Last of the Rough Riders
“In strict confidence, I should welcome any war, ” wrote Theodore Roosevelt in i8gj. “The country needs one. ” And soon enough the bellicose assistant secretary of the Navy had his wish: after a long period of neutrality, President William McKinley (to whom T. R. ascribed “no more backbone than a chocolate éclair”) decided to intervene in behalf of the Cuban revolutionaries fighting for independence from Spam. On April 25, 1898, the United States declared war on Spam. Roosevelt—father of six—itched to get into the action. He resigned from the Navy Department and announced he was going to join the cavalry regiment being organized by Colonel Leonard Wood. The press promptly termed the outfit the Rough Riders.
Of that regiment (officially, the 1st U.S. Volunteer Cavalry) only two men of the original force are yet alive. One is Frank C. Brito of Las Cruces, New Mexico; over ninety years old and enfeebled, Brito was a member of I Troop. The other is Jesse D. Langdon, who lives m Lafayetteville m New York’s Dutchess County. He is eighty-eight; ruddy, alert, and vigorous. He has a handsome shock of white hair and is only slightly stooped (a sizable tree fell on him eight years ago and, he admits, “took a little of the edge of”).
Langdon grew up in Dakota Territory and, as a boy of six, met Roosevelt when T. R. was a rancher there m the eighties. In 1898, shortly before Langdon’s seventeenth birthday, he heard about Roosevelt’s proposed regiment. He hopped a train and rode hobo-style to Washington. He vividly recalls hurrying to the second-floor recruiting office on E Street near the Capitol. There he bumped into Roosevelt, who was coming down the outside stairway. The surprised youth blurted out, “You’re Teddy Roosevelt!” As Langdon recalls it:
Colonel Roosevelt stopped and said, “Yes, sir, what can I do for you?”
“Why,” I said, “I’m Jesse Langdon from North Dakota, and I’ve beaten my way here on the train to join your Rough Riders.”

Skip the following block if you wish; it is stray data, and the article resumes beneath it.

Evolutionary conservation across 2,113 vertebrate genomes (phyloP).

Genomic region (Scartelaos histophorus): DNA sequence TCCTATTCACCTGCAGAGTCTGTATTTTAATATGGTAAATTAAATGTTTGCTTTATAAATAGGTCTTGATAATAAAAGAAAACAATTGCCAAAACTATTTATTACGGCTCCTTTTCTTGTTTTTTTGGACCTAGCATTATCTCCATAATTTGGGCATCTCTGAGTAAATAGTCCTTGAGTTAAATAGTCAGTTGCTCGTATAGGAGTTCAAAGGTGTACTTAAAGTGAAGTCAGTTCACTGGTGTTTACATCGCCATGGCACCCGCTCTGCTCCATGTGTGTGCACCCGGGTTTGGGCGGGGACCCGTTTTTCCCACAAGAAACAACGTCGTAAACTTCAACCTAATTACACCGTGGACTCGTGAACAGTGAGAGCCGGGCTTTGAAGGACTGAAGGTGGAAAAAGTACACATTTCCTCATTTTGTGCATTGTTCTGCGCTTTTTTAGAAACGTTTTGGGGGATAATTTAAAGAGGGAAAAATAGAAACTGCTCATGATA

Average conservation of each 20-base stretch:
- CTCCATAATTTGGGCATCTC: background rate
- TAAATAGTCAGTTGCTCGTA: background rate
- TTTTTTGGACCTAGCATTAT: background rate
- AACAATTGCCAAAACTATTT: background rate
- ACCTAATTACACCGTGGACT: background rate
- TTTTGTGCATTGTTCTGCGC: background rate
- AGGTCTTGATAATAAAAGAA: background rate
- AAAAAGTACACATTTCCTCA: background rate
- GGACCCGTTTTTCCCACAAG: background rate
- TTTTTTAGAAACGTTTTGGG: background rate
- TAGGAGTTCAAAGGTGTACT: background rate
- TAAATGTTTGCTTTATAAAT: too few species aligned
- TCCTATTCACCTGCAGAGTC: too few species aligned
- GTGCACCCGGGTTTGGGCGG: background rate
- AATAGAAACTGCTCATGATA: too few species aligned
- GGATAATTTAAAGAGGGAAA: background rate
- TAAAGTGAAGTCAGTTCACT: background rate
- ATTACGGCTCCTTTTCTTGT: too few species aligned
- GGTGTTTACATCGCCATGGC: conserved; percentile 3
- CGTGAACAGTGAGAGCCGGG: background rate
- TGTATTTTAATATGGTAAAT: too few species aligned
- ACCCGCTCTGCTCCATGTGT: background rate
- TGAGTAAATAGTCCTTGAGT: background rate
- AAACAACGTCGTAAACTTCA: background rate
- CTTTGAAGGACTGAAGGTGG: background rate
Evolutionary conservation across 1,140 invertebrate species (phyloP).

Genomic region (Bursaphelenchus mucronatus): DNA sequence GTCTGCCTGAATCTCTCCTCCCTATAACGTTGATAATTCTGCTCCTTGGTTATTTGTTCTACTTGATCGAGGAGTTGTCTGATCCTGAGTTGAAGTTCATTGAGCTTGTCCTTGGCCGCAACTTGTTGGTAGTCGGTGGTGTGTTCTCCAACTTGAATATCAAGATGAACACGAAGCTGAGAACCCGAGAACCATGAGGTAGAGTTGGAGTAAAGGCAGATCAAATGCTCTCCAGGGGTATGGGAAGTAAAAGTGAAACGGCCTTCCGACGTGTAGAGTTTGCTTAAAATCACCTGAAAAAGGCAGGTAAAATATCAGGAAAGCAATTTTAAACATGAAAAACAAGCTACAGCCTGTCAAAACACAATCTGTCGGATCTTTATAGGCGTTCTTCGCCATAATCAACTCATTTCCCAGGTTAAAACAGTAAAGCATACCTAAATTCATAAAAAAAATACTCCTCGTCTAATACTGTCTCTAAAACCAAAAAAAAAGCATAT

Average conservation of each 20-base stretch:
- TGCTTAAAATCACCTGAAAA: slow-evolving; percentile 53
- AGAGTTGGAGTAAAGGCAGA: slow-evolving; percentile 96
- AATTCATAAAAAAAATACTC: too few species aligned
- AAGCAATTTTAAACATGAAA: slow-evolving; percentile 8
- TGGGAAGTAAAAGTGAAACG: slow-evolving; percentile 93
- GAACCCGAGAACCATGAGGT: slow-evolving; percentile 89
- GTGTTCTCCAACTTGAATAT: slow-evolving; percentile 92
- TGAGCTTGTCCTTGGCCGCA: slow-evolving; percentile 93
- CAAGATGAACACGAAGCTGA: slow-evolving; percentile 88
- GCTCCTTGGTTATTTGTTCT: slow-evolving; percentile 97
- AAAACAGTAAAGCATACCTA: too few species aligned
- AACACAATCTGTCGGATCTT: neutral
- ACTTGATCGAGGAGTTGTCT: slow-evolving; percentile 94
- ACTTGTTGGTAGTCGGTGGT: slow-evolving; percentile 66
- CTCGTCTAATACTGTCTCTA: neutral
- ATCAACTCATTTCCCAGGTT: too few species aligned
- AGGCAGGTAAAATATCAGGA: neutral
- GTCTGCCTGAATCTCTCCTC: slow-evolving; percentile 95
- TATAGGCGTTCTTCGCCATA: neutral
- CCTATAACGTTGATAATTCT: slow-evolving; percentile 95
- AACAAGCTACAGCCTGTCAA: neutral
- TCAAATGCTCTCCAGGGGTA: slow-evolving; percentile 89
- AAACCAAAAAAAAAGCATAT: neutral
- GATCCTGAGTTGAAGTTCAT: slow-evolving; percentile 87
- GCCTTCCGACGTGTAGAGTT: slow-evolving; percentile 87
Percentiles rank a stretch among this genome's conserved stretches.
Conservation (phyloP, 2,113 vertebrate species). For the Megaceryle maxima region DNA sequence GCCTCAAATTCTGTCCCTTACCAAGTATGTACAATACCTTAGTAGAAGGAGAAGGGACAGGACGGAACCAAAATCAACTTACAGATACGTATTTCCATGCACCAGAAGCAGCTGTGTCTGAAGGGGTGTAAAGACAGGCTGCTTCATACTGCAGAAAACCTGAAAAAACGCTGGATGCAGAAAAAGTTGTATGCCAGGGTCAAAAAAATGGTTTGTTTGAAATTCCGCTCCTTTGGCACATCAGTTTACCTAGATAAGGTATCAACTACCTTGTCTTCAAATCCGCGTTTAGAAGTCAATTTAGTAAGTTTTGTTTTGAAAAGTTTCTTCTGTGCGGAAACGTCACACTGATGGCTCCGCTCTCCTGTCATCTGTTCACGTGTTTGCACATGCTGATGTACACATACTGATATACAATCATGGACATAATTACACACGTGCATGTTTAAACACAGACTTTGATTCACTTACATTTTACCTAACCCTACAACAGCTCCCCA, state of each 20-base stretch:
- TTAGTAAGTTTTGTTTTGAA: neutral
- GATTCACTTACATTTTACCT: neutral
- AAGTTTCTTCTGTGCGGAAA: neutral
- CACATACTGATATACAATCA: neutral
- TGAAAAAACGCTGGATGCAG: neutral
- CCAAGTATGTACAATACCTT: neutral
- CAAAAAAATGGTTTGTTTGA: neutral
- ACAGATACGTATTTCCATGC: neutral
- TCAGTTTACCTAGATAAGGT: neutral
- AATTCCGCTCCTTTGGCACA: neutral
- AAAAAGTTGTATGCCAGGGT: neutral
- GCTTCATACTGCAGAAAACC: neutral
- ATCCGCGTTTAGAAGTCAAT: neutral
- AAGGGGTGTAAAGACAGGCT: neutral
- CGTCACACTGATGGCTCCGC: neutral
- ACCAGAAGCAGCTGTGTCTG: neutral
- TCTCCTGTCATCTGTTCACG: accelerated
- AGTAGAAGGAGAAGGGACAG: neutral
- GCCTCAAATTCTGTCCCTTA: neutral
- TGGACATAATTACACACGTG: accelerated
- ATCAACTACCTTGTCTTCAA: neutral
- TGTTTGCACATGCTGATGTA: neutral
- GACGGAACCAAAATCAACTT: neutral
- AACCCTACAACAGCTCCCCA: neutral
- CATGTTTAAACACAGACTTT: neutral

“Well, can you ride a horse?” asked Roosevelt. [Langdon, who could run a hundred yards in ten seconds, was well on his way to a full growth of six feet and 225 pounds.]
“I can ride anything that’s got hair on it,” I said.
He laughed. He had a funny way of laughing. He just went “Hah!” with his teeth set, and those in front showing. Then he told me to go upstairs and tell them he had sent me.
I will never forget the way he talked when he later got some of us over at his office. He was assistant secretary of the Navy, you know. It was some pep talk. He said, “Now, boys, any of you who don’t want to put up with the hardships you’re going to face can drop out right now. We’re going to get there first, and that means you’ll be putting your life on the table.”
When we were getting ready to leave for the training camp in Texas, I said, “Mr. Roosevelt, I haven’t been sworn in yet.”
He said, “Hah! Well, I’ll swear you in personally when I get to San Antonio.”
Several days later, when they arrived at San Antonio, Langdon reminded him of his promise.
When I went to his tent, Roosevelt was seated at his desk, and he had his Bible—he always had a Bible on the table—and I says, “You promised to swear me in.”